Parents often receive an incredible amount of judgement and opinion when trying to raise their children. Even seemingly simple decisions are often met with unsolicited advice or head shaking from those who think they know better. It can make parenting exhausting, and most of the time, this sanctimonious attitude is completely unnecessary. Everyone seems to have an opinion on how your baby sleeps, eats, and plays. One of the many controversies parents and especially mothers may come across is the topic of breastfeeding in public. It has led to a heated debate in mommy groups, online, and in the media. Should a woman be able to breastfeed her child in public? It depends on who you ask.
In almost all states, breastfeeding women are legally allowed to breastfeed their children in public. Most of the time, the law states that breastfeeding is allowed "anywhere the mother is allowed to be." This means that as long as the woman is allowed in a certain area, she can nurse her child there. There is nothing legally wrong with her feeding her child on a bench in a park, in a movie theater, in a restaurant, at her child's soccer game, or in the middle of a church service. A woman is not required to cover up, either. While many women prefer to feed their child with a cover for modesty, it is not something that is required by law. Many women are relieved by this part of the law because it can be a challenge keeping a squirmy baby (particularly an older baby) under a blanket or other type of cover.
There are some states that go a little further to encourage breastfeeding and/or protect breastfeeding mothers:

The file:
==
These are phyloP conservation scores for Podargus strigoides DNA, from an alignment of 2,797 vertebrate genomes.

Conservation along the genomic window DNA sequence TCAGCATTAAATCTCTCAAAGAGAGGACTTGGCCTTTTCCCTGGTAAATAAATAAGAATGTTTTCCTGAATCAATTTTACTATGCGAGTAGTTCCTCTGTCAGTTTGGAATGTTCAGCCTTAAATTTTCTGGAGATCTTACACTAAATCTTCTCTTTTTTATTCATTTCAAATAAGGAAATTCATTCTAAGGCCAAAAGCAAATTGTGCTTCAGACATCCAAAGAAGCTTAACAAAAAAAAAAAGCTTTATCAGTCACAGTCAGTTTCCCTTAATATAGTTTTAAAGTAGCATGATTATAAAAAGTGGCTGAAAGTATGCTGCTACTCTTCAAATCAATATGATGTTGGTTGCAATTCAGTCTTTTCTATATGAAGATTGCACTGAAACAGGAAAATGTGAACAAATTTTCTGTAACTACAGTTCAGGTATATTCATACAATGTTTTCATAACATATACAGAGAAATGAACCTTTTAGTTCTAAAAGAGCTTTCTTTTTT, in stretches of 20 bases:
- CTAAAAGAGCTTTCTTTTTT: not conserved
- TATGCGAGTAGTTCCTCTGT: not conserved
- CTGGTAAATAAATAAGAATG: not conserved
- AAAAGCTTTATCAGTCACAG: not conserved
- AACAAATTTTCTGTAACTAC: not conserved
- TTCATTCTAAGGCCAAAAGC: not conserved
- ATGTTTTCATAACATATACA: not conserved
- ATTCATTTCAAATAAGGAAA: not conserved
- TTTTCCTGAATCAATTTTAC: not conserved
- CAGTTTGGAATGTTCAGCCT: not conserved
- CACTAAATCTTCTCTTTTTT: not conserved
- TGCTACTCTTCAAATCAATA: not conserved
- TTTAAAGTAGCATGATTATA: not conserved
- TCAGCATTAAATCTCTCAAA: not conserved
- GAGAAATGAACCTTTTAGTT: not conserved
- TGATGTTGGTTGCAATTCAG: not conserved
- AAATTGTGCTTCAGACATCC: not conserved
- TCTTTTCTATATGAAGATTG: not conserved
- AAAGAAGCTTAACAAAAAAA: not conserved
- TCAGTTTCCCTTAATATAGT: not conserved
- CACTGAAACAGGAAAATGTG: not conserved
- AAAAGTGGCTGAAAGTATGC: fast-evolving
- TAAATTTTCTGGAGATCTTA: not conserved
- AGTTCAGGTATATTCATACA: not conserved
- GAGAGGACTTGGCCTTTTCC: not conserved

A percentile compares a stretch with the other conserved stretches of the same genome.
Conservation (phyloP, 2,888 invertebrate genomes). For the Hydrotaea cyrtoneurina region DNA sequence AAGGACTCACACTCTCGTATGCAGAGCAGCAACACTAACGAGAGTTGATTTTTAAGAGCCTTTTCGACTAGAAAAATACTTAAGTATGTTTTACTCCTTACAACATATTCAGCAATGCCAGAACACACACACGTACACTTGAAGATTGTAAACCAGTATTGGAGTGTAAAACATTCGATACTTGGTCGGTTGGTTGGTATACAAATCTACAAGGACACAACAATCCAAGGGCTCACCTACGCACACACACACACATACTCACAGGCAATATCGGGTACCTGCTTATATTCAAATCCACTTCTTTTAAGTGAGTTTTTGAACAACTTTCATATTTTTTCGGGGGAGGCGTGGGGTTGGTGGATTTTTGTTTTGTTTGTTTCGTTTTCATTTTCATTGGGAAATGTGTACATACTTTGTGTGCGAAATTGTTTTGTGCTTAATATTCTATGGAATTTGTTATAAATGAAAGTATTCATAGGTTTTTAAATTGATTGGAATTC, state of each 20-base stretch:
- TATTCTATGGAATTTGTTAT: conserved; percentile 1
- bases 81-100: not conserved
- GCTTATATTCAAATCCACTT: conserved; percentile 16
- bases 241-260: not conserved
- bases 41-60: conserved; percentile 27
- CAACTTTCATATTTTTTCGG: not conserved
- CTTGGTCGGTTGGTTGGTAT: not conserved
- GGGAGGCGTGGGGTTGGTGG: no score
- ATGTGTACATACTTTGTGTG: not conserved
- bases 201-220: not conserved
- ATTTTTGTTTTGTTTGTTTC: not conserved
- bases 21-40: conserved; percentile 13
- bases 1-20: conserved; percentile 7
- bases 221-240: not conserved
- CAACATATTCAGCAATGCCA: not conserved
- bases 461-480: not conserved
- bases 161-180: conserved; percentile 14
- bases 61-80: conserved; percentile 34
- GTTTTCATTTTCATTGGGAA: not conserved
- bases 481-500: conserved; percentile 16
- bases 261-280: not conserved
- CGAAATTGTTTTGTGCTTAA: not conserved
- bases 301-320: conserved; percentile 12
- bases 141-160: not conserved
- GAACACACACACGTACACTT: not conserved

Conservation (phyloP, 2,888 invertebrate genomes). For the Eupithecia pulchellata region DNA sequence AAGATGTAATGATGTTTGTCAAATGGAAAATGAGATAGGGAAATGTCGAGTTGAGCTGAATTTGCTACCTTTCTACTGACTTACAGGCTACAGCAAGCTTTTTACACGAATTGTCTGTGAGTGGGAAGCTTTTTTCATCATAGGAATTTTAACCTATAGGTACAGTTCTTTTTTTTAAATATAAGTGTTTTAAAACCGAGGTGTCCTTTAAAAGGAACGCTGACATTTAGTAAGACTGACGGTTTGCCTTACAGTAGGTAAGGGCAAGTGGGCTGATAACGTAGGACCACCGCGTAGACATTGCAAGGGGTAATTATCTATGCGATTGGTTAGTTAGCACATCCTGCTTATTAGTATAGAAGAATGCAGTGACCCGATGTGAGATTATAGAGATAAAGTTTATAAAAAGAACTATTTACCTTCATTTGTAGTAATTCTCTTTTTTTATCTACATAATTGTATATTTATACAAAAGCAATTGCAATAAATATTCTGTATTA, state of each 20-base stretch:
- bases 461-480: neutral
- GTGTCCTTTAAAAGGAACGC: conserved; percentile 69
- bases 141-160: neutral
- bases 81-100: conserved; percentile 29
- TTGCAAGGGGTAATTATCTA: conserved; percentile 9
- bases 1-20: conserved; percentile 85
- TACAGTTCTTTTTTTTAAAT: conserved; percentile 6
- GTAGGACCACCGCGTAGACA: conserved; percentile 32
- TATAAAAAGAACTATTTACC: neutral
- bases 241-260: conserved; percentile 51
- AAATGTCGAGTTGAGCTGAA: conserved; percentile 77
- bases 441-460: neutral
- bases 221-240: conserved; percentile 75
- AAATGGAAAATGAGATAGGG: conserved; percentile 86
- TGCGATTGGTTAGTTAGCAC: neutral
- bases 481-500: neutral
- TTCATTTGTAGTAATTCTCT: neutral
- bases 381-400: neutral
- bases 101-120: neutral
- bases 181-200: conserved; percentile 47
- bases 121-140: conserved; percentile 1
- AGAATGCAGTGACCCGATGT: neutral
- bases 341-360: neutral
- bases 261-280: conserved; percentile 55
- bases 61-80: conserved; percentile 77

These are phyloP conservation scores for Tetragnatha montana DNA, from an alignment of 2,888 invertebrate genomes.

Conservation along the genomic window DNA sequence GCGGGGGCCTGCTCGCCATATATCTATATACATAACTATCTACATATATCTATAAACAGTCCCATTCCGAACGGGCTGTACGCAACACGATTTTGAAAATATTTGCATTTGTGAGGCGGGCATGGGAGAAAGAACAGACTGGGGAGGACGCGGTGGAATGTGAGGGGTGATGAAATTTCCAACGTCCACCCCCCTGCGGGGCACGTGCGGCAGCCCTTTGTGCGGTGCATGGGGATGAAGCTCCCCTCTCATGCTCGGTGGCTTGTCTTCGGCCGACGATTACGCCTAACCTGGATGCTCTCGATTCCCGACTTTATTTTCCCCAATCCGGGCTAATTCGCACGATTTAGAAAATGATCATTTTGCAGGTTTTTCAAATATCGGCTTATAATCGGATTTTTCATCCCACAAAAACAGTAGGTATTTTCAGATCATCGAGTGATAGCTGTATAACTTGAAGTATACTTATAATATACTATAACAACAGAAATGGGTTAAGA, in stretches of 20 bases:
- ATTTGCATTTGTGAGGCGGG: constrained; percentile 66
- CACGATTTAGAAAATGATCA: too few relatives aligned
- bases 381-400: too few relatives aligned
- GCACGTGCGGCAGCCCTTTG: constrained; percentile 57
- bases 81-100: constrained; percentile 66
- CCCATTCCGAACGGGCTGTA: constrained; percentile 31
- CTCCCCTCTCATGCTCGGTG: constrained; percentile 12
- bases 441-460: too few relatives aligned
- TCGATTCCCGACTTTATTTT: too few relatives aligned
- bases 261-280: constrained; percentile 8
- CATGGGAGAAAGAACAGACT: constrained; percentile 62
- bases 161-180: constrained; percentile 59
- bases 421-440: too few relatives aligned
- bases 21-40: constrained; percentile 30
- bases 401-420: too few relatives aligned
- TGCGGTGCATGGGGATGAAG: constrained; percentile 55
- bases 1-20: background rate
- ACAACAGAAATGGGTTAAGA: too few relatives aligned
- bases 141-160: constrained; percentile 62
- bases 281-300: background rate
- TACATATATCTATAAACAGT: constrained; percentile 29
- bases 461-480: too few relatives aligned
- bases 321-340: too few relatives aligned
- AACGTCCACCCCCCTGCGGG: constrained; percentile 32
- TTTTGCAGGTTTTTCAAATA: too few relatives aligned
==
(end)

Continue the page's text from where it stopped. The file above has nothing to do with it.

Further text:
In 17 states, you can be excused from jury duty or have it postponed to a later date because you are breastfeeding. 29 states protect breastfeeding mothers from being charged with public indecency. 27 states have laws protecting breastfeeding mothers in the workplace (for example, requiring that workplaces provide women with pumping breaks and a place for them to do so).
We've all probably seen at least one occurrence in the news or on social media of a woman who was asked to leave or stop breastfeeding in a public place. Some think that the business who does this can be sued for discrimination. However, this isn't typically the case. While a breastfeeding mother can breastfeed wherever she wants for the most part, this doesn't mean she can sue a business for giving her a hard time about it. All it means is that if the business decides to call the police, it is very unlikely that the police will do anything about it as it is not illegal.
In the day and age of social media, it doesn't take much to ruin a business. When these posts go viral of women being harassed for nursing in a certain location, many people will go online and leave the company a one-star review. In addition, nurse ins are often scheduled, when many nursing mothers show up to the location at a specific time and nurse their babies. It's seen as a form of peaceful protest.
It seems that for the most part, people are okay with public breastfeeding, but often only under certain conditions. For example, some people think women should be required to use a cover when nursing so no part of the breast is exposed. However, mothers who nurse argue that the baby hides almost everything, and some are even skilled enough to nurse a baby without others even noticing.
Breastfeeding in public is a controversial subject that likely isn't going to go away soon. Whether you agree with it or not, it is a legally protected right women have so if you don't like it, it's probably best just to look the other way.